Nathaniel Hawthorne once wrote a book called “The Blithedale Romance”, with the setting of the novel based on a real life commune, which Hawthorne himself lived for a short period of time. The real life commune was called Brook Farm, and it was the creation of radical Unitarian minister-turned-transcendentalist, George Ripley. Ripley was a person intent on establishing a much bigger transcendentalist social enterprise. With his wife he established Brook Farm, one of those provincial communal utopias that were popping up all over America at this time. It started off as a kind of social experiment in practical Christianity as interpreted by a devoutly religious transcendentalist. After a while, however, it came to reflect the scientific socialism of 19th century French philosopher, Charles Fourier, who developed a social system based on the principle of cooperation. Fourier came up with “phalanxes”, which was a specially designed building complex that was to facilitate his utopian community, where harmony would be brought to the discord created by the social instability between rich and poor.

Brook Farm was the transcendentalist’s response to the industrialising society of 19th century America, where rather than profit and progress being social priorities, it instead endeavored to achieve the unification of social classes, establish a voluntary system of labour, and reestablish the primacy of agriculture.[1] Its modest membership peaked in 1844 with 67 men and women, but declined from thereon. Its dissipation can be attributed largely to internal frictions amongst members. It lasted for six years in total, between 1841 and 1847.

The interesting thing about Brook Farm (for an economics and politics student anyway) is that it represents yet another historical attempt to try to translate and foster philosophical idealism throughsocial perfectionism. As explored in my two previous articles, it has proved difficult to establish, or at least sustain, a social system and dynamic that fits perfectly with a theological or philosophical scheme. When we think of certain forms of social political and economic organisation, it is hard to maintain that a certain social configuration can perfectly reflect and practice a uniform set of values. Thus can there really be such a hammer and nail relationship between religion and economics, or philosophy and economics? Our practical, worldly lives seem to operate by different standards despite the standards of our transcendent selves.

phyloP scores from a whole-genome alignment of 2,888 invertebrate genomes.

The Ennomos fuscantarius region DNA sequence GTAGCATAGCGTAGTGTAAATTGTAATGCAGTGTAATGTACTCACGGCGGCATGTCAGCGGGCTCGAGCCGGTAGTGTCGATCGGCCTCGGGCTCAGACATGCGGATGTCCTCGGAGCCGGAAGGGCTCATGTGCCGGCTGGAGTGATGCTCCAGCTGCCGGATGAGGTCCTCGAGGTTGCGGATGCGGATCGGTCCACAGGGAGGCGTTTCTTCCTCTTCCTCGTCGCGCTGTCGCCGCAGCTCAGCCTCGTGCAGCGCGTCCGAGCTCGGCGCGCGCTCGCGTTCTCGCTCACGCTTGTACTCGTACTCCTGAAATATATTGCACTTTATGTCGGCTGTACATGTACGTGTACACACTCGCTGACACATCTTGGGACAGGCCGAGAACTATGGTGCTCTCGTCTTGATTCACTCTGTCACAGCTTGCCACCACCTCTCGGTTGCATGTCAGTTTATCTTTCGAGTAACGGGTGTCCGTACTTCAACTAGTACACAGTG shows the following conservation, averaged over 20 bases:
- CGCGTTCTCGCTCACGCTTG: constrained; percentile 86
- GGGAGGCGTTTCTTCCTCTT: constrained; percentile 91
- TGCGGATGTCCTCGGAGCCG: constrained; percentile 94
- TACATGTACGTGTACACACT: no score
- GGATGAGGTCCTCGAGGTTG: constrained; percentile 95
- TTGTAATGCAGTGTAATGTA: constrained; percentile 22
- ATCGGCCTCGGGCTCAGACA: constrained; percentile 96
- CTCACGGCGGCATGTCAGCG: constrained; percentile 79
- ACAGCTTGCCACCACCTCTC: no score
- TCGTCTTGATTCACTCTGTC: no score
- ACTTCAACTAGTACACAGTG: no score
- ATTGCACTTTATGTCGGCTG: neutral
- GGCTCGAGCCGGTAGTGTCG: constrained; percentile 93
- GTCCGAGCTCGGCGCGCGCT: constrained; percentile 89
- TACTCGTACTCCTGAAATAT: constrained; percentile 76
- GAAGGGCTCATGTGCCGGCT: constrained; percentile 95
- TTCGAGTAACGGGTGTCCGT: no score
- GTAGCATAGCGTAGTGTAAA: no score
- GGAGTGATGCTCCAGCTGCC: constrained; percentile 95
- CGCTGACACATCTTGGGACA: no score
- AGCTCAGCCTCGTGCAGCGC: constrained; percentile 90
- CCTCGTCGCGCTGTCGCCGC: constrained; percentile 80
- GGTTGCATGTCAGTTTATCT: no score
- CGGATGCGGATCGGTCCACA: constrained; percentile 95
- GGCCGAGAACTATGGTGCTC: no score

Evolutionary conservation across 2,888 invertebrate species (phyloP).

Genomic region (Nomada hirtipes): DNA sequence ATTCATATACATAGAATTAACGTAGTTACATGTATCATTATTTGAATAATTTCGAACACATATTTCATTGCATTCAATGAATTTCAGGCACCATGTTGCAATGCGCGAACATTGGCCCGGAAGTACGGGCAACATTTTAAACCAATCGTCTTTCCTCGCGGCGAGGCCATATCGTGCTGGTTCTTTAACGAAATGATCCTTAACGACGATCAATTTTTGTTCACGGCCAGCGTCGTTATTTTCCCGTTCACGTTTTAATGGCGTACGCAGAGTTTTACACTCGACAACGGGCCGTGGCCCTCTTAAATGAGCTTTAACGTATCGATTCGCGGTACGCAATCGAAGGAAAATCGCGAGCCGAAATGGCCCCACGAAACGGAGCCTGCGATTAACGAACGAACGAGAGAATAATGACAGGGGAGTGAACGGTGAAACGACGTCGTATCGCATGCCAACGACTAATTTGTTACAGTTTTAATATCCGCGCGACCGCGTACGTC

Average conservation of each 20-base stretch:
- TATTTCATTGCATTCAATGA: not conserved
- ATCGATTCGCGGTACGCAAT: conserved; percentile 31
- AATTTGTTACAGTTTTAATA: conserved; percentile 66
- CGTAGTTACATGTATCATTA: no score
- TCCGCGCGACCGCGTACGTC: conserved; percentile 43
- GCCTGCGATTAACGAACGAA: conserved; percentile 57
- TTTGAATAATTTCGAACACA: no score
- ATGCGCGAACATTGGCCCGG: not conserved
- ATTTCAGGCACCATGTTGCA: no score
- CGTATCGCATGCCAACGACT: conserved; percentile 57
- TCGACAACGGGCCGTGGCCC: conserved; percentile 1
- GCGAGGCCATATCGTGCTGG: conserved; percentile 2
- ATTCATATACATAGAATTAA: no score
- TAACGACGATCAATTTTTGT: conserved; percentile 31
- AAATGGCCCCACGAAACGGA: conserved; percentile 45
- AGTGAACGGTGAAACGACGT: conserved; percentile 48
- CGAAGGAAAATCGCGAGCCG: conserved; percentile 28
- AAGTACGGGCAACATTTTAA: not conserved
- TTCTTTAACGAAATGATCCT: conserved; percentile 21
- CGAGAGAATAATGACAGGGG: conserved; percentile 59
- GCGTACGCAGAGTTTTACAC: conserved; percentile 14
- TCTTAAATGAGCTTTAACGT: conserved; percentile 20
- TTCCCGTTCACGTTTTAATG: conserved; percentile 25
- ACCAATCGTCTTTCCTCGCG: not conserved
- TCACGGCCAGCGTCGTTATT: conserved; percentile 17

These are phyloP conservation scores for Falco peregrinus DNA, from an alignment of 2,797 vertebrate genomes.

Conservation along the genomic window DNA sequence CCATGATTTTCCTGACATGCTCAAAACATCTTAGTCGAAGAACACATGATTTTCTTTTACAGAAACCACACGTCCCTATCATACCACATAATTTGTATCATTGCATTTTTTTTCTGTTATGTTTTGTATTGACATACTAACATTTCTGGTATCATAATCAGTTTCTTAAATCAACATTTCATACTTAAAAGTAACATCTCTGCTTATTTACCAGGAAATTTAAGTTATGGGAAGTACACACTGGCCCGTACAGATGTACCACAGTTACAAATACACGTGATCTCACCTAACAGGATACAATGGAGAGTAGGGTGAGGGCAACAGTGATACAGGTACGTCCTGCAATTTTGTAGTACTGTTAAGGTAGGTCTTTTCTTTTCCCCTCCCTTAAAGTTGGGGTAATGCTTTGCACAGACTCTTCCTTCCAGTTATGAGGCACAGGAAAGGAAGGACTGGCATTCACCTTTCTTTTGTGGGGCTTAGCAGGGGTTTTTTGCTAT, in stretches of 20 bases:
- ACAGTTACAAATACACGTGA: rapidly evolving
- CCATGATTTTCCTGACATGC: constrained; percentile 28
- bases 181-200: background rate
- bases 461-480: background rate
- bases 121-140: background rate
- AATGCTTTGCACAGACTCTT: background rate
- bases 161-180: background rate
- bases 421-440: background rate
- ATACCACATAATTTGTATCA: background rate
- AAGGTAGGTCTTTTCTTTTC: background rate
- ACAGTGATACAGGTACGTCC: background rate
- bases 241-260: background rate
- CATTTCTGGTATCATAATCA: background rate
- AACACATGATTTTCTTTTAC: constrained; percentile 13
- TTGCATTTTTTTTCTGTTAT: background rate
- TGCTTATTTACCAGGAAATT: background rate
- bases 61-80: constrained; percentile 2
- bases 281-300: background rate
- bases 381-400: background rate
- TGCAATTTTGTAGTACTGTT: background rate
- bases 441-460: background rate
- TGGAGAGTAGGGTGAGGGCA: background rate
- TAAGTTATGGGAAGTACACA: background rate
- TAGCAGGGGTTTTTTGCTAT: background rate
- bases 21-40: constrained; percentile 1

Fecund America

In one of Walt Whitman’s poems of the “Americana” catalogue, he declared “Fecund America – today, / Thou art all over set in births and joys!” Indeed, American history is fraught some radical and uncanny social utopian experiments. It was this New World that was culturally and theologically fruitful in ways tradition-bound Europe couldn’t be. From the outset, there was a yearning for freedom from European traditionalism and class hierarchy, and freedom from a theologically rigid Christianity. The cases I’ve explored over my three articles for 2014 (the Puritans, Shakers and Transcendentalists) only touch the surface of a much larger and more complex social evolution that is the history of the United States of America.

 

Reference

[1] Rose, A.C., Transcendentalism as a Social Movement, 1830-1850, Yale University Press, 1981, p. 133

The views expressed within this article are those of the author and do not represent the views of the ESSA Committee or the Society's sponsors. Use of any content from this article should clearly attribute the work to the author and not to ESSA or its sponsors.